Monday, February 22, 2016 - 4:00pm
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Geo Museum 102, 24 Oxford St., Cambridge

EPS Colloquium Series

“How Heterogeneous is the Earth's Mantle? Combining New Observations from Seismology with Geochemistry and Geodynamics" with Dr. Nicholas Schmerr, University of Maryland.

Abstract: Improved constraints on mantle composition are fundamental to understanding the accretion, differentiation, and thermochemical evolution of our planet. A key component for unraveling the complexity of the mantle is the imaging of seismic discontinuities; these interfaces are the consequence of solid-to-solid phase changes in mantle mineralogy, changes in chemical composition, the presence of melt, and/or changes in mantle anisotropy. To investigate the lateral continuity and depth of these boundaries, I use underside reflections of S-wave seismic energy arriving as precursors to the seismic phase SS to image the depth and impedance contrast present across mantle discontinuities. Comparing the resulting observations to mineral physics predictions for seismic structure from a mineral physics reveals the average mantle composition of the Pacific is fit by a mixture of ~20% basalt and 80% harzburgite, roughly consistent with the bulk chemistry of mantle peridotite (18% basalt, 82% harzburgite). In some regions beneath hotspots and subduction, the presence of discontinuities in the depth range of 220-350 km, as well as at 1000 km depth suggests a bulk chemistry enriched in basalt (basalt fraction ~30-35%), lending evidence to the hypothesis that the mantle is laterally heterogeneous, and that dynamics are stirring an enriched component, perhaps from the deep or shallow earth, into the upper mantle. (Background reading)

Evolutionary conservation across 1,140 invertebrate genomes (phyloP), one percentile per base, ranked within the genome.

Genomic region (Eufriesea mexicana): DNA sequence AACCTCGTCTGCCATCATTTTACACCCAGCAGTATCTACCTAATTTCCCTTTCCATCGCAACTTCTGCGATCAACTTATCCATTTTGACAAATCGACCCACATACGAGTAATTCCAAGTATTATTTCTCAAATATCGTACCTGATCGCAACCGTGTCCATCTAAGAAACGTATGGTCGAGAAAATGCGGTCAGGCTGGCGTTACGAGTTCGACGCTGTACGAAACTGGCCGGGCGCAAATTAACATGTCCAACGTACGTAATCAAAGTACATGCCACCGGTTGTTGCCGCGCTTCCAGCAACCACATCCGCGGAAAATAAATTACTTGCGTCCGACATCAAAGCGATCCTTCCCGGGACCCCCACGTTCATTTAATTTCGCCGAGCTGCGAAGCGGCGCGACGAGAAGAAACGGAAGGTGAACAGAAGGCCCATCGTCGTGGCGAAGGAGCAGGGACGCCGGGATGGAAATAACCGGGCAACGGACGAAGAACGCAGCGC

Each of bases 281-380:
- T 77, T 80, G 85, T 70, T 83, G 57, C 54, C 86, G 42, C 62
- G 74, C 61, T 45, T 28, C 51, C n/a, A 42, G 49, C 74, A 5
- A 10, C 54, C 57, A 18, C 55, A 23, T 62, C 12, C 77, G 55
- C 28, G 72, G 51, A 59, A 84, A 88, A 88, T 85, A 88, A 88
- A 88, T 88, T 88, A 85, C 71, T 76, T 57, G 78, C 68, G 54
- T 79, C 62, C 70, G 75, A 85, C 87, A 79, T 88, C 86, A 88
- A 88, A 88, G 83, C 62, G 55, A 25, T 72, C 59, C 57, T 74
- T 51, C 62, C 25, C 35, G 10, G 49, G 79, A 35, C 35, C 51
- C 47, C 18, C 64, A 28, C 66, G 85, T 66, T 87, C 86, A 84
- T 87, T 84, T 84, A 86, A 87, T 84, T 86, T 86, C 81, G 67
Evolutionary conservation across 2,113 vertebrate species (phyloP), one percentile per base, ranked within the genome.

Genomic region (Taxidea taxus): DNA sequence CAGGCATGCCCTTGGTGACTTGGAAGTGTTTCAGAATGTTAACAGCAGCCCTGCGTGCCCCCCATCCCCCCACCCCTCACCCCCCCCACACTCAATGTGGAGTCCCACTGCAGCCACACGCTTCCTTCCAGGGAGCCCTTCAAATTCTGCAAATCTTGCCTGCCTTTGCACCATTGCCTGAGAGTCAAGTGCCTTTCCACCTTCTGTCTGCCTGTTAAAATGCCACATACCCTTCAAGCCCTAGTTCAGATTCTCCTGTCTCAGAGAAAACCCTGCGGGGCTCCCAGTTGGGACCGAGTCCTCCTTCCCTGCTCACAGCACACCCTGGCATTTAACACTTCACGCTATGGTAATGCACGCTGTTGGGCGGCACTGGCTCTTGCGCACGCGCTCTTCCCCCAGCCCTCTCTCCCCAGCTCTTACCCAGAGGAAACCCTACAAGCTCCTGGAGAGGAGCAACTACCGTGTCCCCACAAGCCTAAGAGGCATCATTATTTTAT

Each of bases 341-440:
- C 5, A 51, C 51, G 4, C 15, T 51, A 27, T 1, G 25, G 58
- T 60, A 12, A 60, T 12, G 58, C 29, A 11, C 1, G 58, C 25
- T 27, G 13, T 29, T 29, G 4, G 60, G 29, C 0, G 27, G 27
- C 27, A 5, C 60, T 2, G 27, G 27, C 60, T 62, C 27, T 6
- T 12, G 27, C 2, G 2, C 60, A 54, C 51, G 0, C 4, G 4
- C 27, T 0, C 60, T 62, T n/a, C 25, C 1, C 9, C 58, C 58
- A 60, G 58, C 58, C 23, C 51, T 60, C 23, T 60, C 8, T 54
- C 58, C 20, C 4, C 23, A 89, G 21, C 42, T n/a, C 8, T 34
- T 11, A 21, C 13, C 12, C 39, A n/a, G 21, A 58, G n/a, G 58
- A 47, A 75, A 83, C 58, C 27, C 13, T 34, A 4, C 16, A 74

Contact Name: 

Sabinna Cappo

Research Areas: 

Harvard University
Center for the Environment

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